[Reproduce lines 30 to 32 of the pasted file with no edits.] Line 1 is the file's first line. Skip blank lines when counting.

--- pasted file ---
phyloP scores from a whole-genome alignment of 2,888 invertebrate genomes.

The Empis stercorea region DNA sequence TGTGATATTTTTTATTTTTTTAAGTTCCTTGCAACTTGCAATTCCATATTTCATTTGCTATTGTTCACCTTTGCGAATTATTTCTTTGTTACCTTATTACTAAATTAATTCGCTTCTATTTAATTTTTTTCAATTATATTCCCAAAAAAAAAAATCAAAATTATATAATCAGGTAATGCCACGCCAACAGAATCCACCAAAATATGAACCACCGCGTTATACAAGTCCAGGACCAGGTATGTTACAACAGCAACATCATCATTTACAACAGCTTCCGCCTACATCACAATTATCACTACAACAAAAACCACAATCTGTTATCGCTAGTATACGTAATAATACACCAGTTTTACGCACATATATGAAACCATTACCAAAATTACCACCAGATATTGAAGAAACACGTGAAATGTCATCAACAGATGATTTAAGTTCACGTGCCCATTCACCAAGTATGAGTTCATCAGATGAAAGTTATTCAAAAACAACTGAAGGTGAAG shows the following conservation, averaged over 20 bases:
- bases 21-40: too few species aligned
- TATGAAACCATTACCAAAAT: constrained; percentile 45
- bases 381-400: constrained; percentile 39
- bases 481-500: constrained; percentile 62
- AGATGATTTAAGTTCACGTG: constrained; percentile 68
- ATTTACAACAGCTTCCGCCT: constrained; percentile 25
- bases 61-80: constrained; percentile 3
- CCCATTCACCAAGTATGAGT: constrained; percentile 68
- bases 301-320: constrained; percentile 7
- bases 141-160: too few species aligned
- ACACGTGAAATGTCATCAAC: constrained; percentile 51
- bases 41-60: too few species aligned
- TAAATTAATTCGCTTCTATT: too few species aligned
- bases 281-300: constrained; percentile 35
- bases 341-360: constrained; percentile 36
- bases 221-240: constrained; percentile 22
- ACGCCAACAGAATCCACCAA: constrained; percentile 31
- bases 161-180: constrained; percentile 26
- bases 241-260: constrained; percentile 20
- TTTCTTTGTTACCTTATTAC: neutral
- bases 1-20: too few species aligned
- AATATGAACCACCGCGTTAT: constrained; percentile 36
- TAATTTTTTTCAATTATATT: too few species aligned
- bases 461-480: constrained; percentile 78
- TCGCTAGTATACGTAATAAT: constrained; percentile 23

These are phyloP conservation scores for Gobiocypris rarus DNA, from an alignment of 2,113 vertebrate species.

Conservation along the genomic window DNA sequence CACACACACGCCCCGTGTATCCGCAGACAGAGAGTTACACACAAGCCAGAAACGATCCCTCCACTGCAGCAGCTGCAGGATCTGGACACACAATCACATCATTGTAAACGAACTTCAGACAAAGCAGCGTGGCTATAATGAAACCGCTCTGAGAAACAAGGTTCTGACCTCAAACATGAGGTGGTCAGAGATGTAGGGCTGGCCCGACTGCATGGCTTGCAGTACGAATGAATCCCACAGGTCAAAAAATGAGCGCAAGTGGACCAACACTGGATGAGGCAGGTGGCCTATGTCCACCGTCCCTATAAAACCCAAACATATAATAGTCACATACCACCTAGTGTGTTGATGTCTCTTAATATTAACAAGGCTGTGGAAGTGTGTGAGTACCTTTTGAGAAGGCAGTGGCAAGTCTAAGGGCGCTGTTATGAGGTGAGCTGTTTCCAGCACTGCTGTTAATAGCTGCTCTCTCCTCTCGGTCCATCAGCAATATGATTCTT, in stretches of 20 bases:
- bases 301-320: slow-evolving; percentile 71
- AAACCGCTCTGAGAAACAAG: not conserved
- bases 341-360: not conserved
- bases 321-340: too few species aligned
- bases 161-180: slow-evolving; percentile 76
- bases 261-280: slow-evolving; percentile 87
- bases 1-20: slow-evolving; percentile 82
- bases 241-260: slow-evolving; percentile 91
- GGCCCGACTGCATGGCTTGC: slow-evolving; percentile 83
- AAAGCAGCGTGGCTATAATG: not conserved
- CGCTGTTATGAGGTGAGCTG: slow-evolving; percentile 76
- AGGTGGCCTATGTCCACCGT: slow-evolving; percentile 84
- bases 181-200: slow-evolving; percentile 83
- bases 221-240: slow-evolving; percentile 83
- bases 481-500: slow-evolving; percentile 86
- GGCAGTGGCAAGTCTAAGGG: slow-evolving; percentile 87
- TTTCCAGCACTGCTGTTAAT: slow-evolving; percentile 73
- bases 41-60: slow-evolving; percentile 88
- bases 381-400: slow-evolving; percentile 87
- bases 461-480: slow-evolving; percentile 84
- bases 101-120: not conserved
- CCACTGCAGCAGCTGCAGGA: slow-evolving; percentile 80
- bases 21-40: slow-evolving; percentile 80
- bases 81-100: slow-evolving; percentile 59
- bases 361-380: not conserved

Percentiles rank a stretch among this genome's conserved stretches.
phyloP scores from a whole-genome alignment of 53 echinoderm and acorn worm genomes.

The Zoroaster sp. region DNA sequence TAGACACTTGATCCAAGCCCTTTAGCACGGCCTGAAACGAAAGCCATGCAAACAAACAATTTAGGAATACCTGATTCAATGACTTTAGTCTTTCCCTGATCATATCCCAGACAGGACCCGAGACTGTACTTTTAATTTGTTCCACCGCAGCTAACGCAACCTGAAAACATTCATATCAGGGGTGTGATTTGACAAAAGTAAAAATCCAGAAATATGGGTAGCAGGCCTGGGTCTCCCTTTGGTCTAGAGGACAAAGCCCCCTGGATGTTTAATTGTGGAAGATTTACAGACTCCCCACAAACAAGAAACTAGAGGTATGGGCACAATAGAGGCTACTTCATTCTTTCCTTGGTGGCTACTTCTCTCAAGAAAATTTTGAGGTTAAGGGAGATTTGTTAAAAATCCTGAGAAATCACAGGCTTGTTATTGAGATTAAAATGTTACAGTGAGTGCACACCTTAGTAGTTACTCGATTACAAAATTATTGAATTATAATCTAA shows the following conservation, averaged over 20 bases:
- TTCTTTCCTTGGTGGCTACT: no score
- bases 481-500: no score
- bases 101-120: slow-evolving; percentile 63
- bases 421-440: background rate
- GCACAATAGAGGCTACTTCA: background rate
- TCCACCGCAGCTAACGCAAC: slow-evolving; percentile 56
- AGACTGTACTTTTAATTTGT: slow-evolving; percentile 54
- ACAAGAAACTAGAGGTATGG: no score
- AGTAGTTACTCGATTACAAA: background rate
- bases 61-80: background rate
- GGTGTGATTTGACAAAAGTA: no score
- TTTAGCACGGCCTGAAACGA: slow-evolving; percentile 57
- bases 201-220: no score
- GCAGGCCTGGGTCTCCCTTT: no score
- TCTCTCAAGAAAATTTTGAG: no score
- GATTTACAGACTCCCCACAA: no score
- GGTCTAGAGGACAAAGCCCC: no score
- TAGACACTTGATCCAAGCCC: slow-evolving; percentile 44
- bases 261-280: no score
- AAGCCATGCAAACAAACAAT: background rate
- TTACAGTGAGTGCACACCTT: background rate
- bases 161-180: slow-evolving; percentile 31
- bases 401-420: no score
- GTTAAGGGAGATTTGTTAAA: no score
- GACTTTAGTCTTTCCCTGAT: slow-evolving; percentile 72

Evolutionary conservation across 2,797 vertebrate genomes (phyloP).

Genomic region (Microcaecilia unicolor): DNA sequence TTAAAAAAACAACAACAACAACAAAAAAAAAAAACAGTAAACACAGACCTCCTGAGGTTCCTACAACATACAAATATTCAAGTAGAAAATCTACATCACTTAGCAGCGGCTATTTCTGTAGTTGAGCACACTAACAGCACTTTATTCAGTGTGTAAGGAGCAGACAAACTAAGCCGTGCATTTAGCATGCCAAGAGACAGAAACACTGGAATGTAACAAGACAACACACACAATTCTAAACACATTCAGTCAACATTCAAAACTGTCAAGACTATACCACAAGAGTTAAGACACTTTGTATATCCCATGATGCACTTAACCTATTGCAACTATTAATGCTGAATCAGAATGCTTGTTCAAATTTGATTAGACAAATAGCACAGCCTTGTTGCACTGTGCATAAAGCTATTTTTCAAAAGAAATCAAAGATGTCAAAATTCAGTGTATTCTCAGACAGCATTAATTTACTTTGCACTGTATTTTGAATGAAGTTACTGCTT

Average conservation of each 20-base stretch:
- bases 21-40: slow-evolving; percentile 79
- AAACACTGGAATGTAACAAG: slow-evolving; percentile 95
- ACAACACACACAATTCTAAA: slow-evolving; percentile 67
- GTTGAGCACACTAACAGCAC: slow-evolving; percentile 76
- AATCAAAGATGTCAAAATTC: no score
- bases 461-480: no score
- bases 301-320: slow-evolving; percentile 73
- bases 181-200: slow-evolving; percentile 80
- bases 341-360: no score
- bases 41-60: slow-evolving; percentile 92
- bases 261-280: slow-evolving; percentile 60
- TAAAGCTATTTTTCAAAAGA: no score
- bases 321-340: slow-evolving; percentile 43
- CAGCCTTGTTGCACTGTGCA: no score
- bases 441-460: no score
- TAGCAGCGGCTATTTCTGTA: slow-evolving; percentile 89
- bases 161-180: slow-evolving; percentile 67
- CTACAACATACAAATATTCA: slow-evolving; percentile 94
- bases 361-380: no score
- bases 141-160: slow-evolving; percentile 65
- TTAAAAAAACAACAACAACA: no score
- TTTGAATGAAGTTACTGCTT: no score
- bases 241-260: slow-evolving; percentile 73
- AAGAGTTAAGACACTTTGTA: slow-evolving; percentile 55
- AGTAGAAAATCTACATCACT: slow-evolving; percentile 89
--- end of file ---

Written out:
- bases 301-320: slow-evolving; percentile 71
- AAACCGCTCTGAGAAACAAG: not conserved
- bases 341-360: not conserved